Dan Neumann: [29:30]  We’ll look that up and try and get a link for it. And yeah, I recorded an episode of that, Adam Ulery one of my colleagues at AgileThought about an experimental mindset and I like what you’re talking about like dedicated learning time, do a retrospective, don’t just try something like frame it as an experiment. If we do this, we believe this will be the outcome. And then whether you validate or invalidate that you’ve learned, you win because you’ve, you’ve got the learning from having a hypothesis as opposed to a lot of oh crud, that didn’t work. We stink. Right. Just continuing to improve. That is awesome. Our time has flown. Yes. At least for me. It sure has. So I’m looking forward to maybe diving into that estimating thing at a future time. I had mentioned, um, when you claimed you claimed, when you had mentioned the performance of your team being really high, I pulled on that and I think you’d mentioned things you looked at where number of releases to production per period of time, bug count and production. You benched 18 months without a bug. I’m like, wow, that’s amazing. Um, the cleanliness of your code and did you deliver the right thing? Those are at least four of those. Are there any other major indicators of performance when you say this thing is better?

Chris Lucian: [30:37] Those things are, are um, really big. Uh, we have, we have a lot of stuff that’s like, we, we were able to deliver it and other teams weren’t. Like those are like a lot of the things we work on, complex enough systems work on global scale IoT platforms that have cloud dependencies as well as API dependencies and things along those lines. Like the stuff that we’re doing is sufficiently complex too to say that this, we’re conquering some really tough problems very quickly and um, and the learning and experimenting on the teams and the mob programming, uh, really influenced that. And so we have a really great forward movement here.

Dan Neumann: [31:15]  And I love that you’ve eliminated the easy problems through automation, right? You guys are programmers that allows you, that allows you to do the really interesting stuff.

Chris Lucian: [31:23] We a, there was projects that were kind of scheduled kind of speaking of a three month timeline or three year timeline in that three year timeline. Uh, when we first started there and after we first started mobbing, we realized that that three, three year backlog was almost entirely stuff that we could just automate based on, um, uh, creation of systems that would generate code based around a scheme of, based on the model. And so, um, we actually automated all of that work away very quickly. And so their, their three year timeline became like a few months worth of work very fast. And, um, and then we moved on to stuff more interesting, which is why we had opportunities within the organization to grow. And it worked out really well for us.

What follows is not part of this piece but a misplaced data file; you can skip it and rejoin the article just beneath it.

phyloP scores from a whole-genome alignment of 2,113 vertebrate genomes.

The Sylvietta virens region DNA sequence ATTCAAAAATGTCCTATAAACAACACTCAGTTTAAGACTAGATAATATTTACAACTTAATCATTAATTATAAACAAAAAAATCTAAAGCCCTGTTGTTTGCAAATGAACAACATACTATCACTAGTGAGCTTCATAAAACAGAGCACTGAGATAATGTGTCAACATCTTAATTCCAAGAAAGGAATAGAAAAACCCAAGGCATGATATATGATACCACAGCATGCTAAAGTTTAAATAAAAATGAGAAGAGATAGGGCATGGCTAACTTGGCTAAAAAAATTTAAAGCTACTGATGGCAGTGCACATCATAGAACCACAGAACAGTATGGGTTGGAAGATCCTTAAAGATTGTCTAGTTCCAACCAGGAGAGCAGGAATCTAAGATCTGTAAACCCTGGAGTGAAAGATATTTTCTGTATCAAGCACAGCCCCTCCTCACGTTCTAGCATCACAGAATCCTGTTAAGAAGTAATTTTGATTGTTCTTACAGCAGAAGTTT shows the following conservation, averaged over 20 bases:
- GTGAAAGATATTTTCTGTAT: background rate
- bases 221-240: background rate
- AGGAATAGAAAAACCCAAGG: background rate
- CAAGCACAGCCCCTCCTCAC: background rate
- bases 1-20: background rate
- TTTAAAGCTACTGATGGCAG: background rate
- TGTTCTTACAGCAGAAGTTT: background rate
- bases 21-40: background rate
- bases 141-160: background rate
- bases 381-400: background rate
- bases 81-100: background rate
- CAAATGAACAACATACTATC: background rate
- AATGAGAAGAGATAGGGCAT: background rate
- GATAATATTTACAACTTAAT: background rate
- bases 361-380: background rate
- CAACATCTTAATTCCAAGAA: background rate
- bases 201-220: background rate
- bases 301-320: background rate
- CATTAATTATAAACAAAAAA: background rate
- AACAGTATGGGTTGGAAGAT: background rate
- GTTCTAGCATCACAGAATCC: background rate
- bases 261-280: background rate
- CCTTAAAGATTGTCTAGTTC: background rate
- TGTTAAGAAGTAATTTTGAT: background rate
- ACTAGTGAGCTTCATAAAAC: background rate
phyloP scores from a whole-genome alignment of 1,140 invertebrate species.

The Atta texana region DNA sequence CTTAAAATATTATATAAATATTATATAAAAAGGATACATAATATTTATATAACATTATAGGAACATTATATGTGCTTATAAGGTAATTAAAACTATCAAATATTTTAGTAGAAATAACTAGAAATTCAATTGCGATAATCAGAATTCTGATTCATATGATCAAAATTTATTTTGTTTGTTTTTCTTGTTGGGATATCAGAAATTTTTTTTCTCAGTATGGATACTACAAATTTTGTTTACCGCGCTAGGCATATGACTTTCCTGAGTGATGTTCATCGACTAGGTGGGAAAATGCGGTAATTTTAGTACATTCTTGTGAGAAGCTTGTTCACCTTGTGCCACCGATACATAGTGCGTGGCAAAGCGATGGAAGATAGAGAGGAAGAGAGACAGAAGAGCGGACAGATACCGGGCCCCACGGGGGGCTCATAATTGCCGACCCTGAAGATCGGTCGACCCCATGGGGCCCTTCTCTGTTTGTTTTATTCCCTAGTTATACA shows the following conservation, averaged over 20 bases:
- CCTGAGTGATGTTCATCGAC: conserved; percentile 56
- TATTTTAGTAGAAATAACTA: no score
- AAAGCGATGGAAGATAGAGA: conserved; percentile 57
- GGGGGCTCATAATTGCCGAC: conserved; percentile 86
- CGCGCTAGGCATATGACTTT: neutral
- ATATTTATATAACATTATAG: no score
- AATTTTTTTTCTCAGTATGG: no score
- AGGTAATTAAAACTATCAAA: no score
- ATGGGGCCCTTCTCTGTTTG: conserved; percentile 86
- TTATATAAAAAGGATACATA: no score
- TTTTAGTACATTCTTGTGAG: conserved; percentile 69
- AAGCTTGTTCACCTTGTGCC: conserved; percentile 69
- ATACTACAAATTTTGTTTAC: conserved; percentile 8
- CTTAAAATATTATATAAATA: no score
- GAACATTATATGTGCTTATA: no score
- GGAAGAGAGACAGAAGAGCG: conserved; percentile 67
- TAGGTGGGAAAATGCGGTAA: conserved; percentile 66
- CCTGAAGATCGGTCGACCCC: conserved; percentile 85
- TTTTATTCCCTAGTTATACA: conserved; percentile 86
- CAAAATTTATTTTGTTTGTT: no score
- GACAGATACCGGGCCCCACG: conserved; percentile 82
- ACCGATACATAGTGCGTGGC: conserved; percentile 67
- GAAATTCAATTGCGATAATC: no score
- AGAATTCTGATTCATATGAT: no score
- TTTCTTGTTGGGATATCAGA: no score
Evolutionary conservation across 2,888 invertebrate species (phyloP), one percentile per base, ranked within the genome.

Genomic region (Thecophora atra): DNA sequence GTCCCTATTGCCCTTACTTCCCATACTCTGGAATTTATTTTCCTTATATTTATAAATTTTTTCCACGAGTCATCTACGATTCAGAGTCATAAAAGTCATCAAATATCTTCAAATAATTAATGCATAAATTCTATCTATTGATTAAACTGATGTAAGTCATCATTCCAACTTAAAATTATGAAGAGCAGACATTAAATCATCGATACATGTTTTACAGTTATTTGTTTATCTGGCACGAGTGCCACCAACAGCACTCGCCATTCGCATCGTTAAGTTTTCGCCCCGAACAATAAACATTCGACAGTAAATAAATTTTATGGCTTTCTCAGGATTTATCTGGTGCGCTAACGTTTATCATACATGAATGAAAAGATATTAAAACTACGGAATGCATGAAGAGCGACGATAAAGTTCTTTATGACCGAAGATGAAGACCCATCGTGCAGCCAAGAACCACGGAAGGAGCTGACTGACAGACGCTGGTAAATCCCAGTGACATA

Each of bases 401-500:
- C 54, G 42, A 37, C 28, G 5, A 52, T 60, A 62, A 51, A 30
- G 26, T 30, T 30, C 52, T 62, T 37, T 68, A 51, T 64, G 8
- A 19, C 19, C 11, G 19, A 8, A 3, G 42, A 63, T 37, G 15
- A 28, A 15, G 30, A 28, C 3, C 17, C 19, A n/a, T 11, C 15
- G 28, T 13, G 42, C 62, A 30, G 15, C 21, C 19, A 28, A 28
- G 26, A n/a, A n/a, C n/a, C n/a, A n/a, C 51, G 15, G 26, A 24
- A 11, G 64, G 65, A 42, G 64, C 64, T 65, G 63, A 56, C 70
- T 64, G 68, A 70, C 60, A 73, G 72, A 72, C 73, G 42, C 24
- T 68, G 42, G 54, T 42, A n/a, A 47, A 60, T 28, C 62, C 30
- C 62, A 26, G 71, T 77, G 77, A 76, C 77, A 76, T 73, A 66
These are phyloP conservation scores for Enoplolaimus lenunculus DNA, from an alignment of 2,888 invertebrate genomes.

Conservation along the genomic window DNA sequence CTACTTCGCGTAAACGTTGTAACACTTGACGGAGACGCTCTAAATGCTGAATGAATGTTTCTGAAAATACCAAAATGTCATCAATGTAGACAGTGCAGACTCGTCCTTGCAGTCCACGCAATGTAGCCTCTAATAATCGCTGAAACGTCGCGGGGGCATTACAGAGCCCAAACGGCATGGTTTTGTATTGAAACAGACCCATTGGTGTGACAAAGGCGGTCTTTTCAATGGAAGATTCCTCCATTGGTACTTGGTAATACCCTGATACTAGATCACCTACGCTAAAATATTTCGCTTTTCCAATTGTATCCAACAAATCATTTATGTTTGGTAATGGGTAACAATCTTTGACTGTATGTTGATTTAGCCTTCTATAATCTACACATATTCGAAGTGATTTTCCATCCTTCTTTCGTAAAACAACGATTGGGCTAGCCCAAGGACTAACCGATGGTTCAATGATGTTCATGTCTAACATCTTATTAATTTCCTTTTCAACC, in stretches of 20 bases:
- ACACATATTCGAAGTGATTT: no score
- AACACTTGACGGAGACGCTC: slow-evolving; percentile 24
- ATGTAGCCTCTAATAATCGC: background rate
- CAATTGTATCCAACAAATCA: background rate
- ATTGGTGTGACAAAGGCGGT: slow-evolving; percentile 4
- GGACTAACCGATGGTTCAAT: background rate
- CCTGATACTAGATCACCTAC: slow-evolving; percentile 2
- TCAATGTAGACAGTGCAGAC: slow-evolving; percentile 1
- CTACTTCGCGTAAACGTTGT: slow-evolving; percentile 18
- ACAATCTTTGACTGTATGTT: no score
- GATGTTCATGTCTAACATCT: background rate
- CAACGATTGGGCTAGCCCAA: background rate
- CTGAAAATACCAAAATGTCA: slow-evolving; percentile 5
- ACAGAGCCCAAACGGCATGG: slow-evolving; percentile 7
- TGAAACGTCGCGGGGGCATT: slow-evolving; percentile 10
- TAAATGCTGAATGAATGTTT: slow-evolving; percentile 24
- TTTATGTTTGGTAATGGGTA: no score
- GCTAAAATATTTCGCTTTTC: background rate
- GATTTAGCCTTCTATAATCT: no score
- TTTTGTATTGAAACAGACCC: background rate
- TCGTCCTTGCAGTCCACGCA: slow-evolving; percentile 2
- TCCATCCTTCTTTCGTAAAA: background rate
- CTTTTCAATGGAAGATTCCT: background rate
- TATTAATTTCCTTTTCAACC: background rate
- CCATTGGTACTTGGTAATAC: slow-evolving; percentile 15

Dan Neumann: [32:05]  Very cool. In the spirit of kind of continuous learning. I’m curious what you’re either reading or studying these days that maybe has you, uh, has your interest.

Chris Lucian: [32:14] Yeah. So, um, uh, I like, um, Linda Rising’s a kind of constant returning to this idea of examining our biases and, uh, because I, I do become a big proponent of things that, uh, we have some, I’m currently reading, thinking fast or slow, uh, “Thinking Fast, Thinking Slow,” um, and a kind of per her recommendation. And that’s really been awesome. And then I’ve been exploring this idea of what is chaos engineering for our teams look like. And basically, um, I, I, we have, we have people that have been in mobs for years and years and I, I get concerned that unintentional silos get formed even though we are mob programming. And so, um, how do chaos engineers determine whether or not they’re, they’re, uh, systems are resilient? Well, they, they shut down a server. They shut down in an availability zone, they shut down. And so, uh, so I think the same thing needs to happen for our teams. You need to take that really senior person. That’s been working for, uh, 30 years, is a story that I heard recently, developer that is working at three years, and you just put them on another team and make them, make them a new contributor to another team and then make them available for questions. It’s a whole lot better than having them retire the next day. Um, and so that’s, that’s kind of, those are some of the things that I’ve been thinking about lately, uh, in future forward-looking movement.

Dan Neumann: [33:34]  Yeah. Very cool. Yeah, I love the concept of biases and we’ve all got them. Even when we’re there pointed out to us, we were like, yeah, but ours aren’t as bad as theirs, you know?

Chris Lucian: [33:43] So far the book has been, uh, has been fantastic, but I’m only kind of right in the very beginning of it. Um, and so it’s thinking fast and slow by Daniel Kahneman. Very cool.

Dan Neumann: [33:54]  Yeah. Um, an economist by trade. Yeah. Nice. Yeah. All kinds of good stuff and lots of data. Like you were talking about four a four. You’re mobbing, so, yeah, absolutely. Cool. Well, thanks for joining me today, Chris. Really appreciate it.

Chris Lucian: [34:08] Thanks for having me. It’s been a pleasure.

Outro: [34:12] This has been the Agile Coaches’ Corner Podcast brought to you by AgileThought. Get the show notes and other helpful tips from this episode and other episodes at agilethought.com/podcast.